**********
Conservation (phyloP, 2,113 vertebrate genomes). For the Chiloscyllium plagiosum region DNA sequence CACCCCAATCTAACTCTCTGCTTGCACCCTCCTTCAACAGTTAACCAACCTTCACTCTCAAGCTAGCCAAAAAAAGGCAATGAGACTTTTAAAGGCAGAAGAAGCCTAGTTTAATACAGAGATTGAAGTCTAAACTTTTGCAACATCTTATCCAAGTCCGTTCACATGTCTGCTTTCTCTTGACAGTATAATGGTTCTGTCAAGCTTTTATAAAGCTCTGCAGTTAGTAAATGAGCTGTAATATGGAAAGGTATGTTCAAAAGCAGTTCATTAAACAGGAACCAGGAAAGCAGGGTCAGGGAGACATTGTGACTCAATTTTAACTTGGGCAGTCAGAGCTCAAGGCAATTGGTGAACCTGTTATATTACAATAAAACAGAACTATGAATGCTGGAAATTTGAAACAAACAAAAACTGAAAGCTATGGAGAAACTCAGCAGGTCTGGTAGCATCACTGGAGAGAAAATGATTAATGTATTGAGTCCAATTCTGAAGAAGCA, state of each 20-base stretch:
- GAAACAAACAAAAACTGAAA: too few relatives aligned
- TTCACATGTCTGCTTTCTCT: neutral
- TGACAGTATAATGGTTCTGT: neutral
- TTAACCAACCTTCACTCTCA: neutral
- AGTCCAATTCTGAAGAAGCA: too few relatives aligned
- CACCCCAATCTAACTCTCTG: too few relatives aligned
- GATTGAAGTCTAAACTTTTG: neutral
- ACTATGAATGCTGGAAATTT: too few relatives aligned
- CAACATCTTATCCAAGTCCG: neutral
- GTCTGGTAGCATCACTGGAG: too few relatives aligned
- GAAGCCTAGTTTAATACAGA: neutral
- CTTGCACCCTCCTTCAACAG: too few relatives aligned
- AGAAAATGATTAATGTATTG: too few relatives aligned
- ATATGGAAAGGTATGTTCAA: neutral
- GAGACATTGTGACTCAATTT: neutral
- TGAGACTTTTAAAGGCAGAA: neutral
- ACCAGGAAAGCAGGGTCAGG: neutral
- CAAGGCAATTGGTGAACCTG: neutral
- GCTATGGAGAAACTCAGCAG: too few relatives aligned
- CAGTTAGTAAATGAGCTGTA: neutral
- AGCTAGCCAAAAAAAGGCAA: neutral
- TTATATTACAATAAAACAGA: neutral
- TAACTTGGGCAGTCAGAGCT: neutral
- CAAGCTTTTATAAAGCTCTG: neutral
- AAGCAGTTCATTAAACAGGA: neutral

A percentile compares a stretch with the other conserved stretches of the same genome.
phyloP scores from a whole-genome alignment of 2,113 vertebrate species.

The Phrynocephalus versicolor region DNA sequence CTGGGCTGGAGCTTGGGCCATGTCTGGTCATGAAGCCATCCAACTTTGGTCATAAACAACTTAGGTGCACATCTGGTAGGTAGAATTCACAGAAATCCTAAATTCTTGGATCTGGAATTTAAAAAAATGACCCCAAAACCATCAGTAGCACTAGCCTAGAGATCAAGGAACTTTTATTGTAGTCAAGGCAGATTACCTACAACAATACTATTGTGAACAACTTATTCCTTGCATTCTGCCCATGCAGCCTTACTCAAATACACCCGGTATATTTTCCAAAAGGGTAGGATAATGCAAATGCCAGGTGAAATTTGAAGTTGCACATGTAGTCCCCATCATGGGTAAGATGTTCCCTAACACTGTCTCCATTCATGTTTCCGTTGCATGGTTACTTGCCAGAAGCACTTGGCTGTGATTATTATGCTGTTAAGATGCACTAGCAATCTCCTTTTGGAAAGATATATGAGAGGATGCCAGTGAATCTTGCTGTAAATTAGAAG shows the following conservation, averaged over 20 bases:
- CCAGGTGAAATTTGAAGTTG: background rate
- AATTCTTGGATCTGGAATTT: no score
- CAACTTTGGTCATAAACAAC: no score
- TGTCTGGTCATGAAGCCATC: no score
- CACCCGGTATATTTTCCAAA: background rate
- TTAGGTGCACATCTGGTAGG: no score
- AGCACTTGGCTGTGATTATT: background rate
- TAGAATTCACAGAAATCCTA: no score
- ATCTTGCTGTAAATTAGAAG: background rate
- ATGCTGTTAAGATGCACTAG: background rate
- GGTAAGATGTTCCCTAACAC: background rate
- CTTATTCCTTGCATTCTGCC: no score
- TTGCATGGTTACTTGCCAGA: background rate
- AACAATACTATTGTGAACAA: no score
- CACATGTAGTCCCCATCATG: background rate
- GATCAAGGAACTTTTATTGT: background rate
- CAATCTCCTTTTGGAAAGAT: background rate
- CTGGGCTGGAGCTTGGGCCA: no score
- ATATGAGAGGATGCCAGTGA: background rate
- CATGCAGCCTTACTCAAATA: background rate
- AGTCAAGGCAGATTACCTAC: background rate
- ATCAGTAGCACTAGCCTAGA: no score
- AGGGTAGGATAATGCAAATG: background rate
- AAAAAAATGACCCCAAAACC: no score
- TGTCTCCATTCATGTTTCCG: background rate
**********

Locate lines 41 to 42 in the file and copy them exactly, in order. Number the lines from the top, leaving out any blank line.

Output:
- CTTATTCCTTGCATTCTGCC: no score
- TTGCATGGTTACTTGCCAGA: background rate